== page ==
When I was talking with people at the DFL forum at Fond du Lac Community College about Enbridge Energy and the actions of our Environmental Protection Agency and its leader, Scott Pruitt, I got to thinking about President Trump’s insistence he was going to “Drain the Swamp” when he got to Washington.
Dissatisfaction with Government/Poor Leadership is at an all-time high and the issue that matters most to American voters, according to a new Gallup organization survey. Our leaders in Washington give us fresh examples of ineffective leadership on our behalf each and every day; Scott Pruitt is just the latest example. As of this writing, his days on the President’s Cabinet may soon be over – and, rightfully so. His abuses in office are scandalous even for the Trump administration.
How did we get here – and is there a way out? Before I answer that, let’s first look at what some Members of Congress who are leaving office have had to say upon announcing their retirement.
“I think what matters in Congress is finding a group and then validating or ratifying what they already believe. I like jobs where facts matter, I like jobs where fairness matters. I don’t see that in our current modern political environment.” – Rep. Trey Gowdy, (R) SC
“The political center is collapsing. What I've found is that we have become enormously polarized here in Congress, and that polarization has led to a paralysis.” – Rep. Charlie Dent, (R) PA
“There just is no market for being one to compromise. And until voters will value that again, we're going to have the problems that we do today. There's just no reward for governing right now. – Sen. Jeff Flake (R) AZ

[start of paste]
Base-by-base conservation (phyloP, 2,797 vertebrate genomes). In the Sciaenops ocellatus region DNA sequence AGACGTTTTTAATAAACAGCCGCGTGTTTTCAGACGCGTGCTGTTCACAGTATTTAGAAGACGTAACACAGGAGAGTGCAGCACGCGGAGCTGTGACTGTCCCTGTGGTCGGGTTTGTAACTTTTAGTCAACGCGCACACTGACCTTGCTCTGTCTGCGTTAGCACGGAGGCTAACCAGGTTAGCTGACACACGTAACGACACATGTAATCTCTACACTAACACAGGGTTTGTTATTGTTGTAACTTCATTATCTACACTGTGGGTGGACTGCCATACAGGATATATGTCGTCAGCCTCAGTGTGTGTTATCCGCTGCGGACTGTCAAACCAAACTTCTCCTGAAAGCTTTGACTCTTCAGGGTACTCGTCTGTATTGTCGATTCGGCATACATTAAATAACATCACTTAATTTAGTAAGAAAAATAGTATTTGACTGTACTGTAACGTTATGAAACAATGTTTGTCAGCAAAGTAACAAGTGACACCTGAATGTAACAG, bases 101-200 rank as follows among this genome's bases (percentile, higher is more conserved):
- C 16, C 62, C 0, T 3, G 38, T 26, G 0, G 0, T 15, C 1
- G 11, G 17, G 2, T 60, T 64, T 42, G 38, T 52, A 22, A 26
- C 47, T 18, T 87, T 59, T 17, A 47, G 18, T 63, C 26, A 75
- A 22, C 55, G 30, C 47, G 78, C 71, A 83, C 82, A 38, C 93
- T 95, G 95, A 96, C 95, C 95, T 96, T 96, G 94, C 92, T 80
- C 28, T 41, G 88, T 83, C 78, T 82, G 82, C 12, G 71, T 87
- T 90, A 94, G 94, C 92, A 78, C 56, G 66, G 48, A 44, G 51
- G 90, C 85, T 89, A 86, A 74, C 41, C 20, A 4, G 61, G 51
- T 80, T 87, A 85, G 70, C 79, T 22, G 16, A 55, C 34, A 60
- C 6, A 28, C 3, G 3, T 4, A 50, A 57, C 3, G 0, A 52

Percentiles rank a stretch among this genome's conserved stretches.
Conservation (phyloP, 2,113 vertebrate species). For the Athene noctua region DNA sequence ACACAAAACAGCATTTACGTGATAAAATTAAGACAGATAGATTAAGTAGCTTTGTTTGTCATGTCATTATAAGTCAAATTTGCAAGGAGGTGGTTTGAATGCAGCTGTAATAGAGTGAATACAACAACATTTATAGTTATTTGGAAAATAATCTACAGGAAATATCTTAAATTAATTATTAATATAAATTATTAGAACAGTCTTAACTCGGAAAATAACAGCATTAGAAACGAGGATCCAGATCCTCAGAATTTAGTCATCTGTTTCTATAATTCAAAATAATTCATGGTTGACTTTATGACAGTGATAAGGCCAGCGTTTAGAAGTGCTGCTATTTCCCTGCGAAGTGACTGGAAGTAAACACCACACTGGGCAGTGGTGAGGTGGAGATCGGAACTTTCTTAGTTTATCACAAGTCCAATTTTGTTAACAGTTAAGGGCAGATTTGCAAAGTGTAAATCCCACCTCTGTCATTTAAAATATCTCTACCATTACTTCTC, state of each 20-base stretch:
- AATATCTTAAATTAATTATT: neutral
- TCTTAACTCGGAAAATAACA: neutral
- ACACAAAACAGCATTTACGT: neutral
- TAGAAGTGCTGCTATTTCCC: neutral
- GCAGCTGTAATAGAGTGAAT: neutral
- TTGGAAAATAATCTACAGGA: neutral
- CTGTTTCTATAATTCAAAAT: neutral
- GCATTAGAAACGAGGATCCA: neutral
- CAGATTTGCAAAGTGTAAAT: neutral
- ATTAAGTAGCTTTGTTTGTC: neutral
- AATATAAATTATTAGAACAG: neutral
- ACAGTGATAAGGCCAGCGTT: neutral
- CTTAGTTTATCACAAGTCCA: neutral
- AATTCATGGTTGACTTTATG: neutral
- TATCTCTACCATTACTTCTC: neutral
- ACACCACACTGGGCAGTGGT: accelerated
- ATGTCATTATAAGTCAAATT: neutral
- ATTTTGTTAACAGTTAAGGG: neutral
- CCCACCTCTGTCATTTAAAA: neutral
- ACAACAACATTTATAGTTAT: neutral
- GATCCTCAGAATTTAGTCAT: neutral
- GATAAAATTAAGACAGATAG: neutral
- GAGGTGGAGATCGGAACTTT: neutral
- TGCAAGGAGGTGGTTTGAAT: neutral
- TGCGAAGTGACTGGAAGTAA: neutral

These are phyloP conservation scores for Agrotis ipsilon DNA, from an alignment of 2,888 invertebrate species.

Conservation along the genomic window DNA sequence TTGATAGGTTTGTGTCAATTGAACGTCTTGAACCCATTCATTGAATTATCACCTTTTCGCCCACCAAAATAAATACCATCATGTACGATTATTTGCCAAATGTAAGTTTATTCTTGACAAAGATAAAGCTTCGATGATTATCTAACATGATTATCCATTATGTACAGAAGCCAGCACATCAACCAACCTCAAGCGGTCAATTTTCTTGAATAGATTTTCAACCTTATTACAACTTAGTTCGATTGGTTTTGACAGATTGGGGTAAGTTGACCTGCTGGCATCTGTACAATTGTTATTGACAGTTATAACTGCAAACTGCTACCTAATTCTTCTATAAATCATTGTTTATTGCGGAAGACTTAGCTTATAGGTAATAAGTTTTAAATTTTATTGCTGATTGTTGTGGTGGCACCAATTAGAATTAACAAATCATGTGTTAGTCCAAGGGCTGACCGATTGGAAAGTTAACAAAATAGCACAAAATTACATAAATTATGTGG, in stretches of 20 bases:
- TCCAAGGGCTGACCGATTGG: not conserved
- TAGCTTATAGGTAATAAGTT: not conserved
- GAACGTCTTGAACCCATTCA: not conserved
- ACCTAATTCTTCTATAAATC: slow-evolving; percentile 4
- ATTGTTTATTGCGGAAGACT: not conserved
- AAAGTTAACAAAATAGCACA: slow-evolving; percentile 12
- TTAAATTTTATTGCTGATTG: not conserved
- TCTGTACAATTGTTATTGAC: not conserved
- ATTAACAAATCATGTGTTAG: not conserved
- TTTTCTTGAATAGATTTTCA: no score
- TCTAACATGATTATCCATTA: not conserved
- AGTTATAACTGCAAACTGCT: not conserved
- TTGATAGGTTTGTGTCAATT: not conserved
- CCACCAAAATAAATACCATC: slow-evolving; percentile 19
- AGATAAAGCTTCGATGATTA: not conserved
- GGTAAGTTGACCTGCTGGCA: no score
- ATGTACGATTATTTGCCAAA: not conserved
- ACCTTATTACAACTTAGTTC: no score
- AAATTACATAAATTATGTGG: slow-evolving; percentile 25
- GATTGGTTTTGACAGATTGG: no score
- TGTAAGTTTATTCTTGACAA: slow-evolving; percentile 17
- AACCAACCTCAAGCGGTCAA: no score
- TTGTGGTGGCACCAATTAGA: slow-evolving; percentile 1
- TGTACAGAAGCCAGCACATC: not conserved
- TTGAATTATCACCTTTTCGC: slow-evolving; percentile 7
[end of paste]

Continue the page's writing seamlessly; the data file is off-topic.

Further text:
Those are Republicans; the party that holds the White House and both branches of Congress. Already, 38 House Republicans have announced they are retiring. Republican leadership has announced it has a problem. While midterm elections are historically tough for the party of the President in power, it's too early to tell how things will unfold this year. But seats are opening up all over – just as one has here in our 8th District.
In his retirement announcement, Rep. Rick Nolan said, “Despite the fact that our nation is being challenged by some rather troubling politics, let’s remember that our founders foresaw difficult times and gave us the tools to see them through. Our constitution is strong, our people are resilient, and the elections of 2018, 2020 and beyond provide continuing opportunities for progress, reform and necessary change.”
All of us – Democrat, Republican, Trump supporter, Trump critic – should be able to agree that our democracy is in need of repair. Whatever side you were on in the 2016 election, the campaign brought our divisions front and center. This would have been the case no matter who won.
A few months ago, the Washington Post asked dozens of conservative and liberal writers to look beyond the day-to-day party struggles and propose one idea that could help fix our American democracy. https://wapo.st/2GLkJBG Several of their suggestions are worthy of consideration:
I was criticized recently for suggesting that we needed more compromise in Washington – not less. When I suggested our elected representatives needed to spend more time talking to one another and less time on the phone begging for money, some called that naïve. Well, let me just say something you might have heard during last year’s campaign: “What have we got to lose?”